Students for Sensible Drug Policy is an international organization dedicated to reversing the negative effects of the war on drugs, especially lack of access to meaningful mental health care among people who use substances. In Ohio, SSDP represents over 200 students on eleven campuses. Troubled by the State’s commitment to executing Raymond Tibbetts on February 13, 2018, SSDP at the Ohio State University has penned this call to action. Our intention is to neither condone nor minimize the severity of his crime, but rather recognize the injustice of executing someone who committed such acts while struggling with addiction and mental health problems despite multiple attempts to receive support. The state system that failed to help someone struggling with addiction who desperately wanted to maintain sobriety, now intends to execute the very person who fell through the cracks decades before. Tibbetts’ problems with mental health and substance use didn’t develop in a vacuum. His parents also had unhealthy relationships with substances, leading to their children’s removal from the home due to neglect, abuse, and constant violence. The State then placed Tibbetts in inadequate foster homes, where the abuse and violence only continued – in one home, he was even tied to his bed at night. Tibbetts was bounced around in foster homes and orphanages for his entire childhood, and by fourteen, he’d accumulated his own habits of substance use and various delinquent charges. As a ward of the foster care and juvenile justice systems throughout his youth, those who touched his life were in a position to connect him with adequate mental health services, yet ultimately failed to do so. In adulthood, Tibbetts’ addiction escalated as his mental health problems went untreated. While many death row inmates struggled with addiction prior to their incarceration, Tibbetts is unique because he sought responsibility for his mental health by seeking addiction treatment. Tibbetts frequently turned to AA programs in an effort to remain sober. Although these programs helped him manage his addiction in the short term, he was still unable to maintain sobriety for more than a year at a time. After being prescribed medication to treat a work-related injury, Tibbetts started to abuse the prescription and lost the traction he’d gained. As one expert at trial explained, he “might have made it” if he hadn’t reverted to addiction at this moment. Today we recognize the dangers of overprescribing opioid medications; yet in 1997, a physician chose to prescribe opioids to Tibbetts despite his history of unhealthy substance use.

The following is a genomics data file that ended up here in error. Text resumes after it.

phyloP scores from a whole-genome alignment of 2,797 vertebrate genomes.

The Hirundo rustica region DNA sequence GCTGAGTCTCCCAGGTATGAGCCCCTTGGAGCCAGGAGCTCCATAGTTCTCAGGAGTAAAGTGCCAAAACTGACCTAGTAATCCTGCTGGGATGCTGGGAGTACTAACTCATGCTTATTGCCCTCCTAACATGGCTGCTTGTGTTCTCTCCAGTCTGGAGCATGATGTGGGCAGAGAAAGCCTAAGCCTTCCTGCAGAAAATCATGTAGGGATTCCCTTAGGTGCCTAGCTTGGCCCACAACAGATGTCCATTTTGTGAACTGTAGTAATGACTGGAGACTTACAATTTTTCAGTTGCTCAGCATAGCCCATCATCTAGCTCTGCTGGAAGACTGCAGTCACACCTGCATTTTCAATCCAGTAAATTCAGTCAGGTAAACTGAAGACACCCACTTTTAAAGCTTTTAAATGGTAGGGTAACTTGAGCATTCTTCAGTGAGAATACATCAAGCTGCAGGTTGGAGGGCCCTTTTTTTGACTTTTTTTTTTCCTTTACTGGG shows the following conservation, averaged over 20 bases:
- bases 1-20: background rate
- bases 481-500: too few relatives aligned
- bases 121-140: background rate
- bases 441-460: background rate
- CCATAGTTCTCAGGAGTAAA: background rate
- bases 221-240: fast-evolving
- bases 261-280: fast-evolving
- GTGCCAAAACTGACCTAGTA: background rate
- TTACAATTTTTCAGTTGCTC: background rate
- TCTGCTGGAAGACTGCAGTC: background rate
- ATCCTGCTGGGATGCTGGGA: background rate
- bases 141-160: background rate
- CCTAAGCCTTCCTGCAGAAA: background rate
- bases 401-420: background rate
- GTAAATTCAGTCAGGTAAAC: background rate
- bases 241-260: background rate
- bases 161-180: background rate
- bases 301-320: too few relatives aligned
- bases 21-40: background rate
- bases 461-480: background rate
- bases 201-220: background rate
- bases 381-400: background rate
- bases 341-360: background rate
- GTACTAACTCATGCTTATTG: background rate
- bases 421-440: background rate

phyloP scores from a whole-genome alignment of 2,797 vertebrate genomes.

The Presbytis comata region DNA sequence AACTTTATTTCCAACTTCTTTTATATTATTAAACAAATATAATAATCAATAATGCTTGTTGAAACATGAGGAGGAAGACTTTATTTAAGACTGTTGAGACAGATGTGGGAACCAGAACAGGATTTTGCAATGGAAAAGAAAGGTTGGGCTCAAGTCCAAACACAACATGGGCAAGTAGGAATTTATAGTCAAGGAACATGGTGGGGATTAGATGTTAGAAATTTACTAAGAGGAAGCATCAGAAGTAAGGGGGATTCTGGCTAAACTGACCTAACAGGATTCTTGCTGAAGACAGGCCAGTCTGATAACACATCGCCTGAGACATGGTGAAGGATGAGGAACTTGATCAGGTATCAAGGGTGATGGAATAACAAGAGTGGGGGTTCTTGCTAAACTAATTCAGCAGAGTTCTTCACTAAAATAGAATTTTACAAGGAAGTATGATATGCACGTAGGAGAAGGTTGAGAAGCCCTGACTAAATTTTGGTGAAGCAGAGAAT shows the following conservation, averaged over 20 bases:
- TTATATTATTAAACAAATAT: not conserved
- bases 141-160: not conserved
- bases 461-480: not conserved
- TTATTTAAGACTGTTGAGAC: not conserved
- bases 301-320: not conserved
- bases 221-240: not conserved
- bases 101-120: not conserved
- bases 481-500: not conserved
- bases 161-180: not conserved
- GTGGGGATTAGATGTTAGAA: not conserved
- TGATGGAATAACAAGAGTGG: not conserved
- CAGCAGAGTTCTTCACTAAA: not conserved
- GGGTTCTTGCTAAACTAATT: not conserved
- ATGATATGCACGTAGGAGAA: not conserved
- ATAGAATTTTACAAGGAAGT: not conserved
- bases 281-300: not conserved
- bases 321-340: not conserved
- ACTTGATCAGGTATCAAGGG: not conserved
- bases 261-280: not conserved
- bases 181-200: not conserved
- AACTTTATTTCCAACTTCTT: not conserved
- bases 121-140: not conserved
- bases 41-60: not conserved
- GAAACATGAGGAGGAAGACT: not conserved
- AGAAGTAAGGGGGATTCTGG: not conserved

In July of 1997, Tibbetts voluntarily admitted himself to the hospital in an attempt to control his consumption of alcohol and pills. He was discharged just four days later with no long-term plan. In September of the same year, less than two months before the offense, he was readmitted to the hospital with hallucinations. He told staff he was unable to stop using alcohol but expressed his dedication to achieving sobriety. Sadly, he attempted suicide during this hospital stay. Despite this, Tibbetts was discharged after just 12 days. Tibbetts was never provided intensive residential substance abuse treatment or comprehensive mental health treatment to deal with the underlying trauma from his childhood. Still in the throes of relapse and under the influence of prescription medications, cocaine, and alcohol, Tibbetts committed these terrible acts in November of 1997. By that time, Tibbetts had suffered from an unhealthy relationship with substance use for more than three decades. In August of 1998, Tibbetts was convicted of the aggravated murder of his wife Judith Crawford and their landlord Fred Hicks.
Raymond Tibbetts is now scheduled to be executed on Tuesday, February 13th. If you believe Ohio shouldn’t take the life of someone whose existence has been defined by trauma and untreated mental health and substance use problems, please call Governor Kasich at (614) 466-3555 and ask that he grant Ray clemency in the form of a life sentence without the possibility of parole. If you’re passionate about ending the death penalty in Ohio and nationwide, please visit the websites for Ohioans to Stop Executions
and the National Coalition to Abolish the Death Penalty
to see how you can get involved.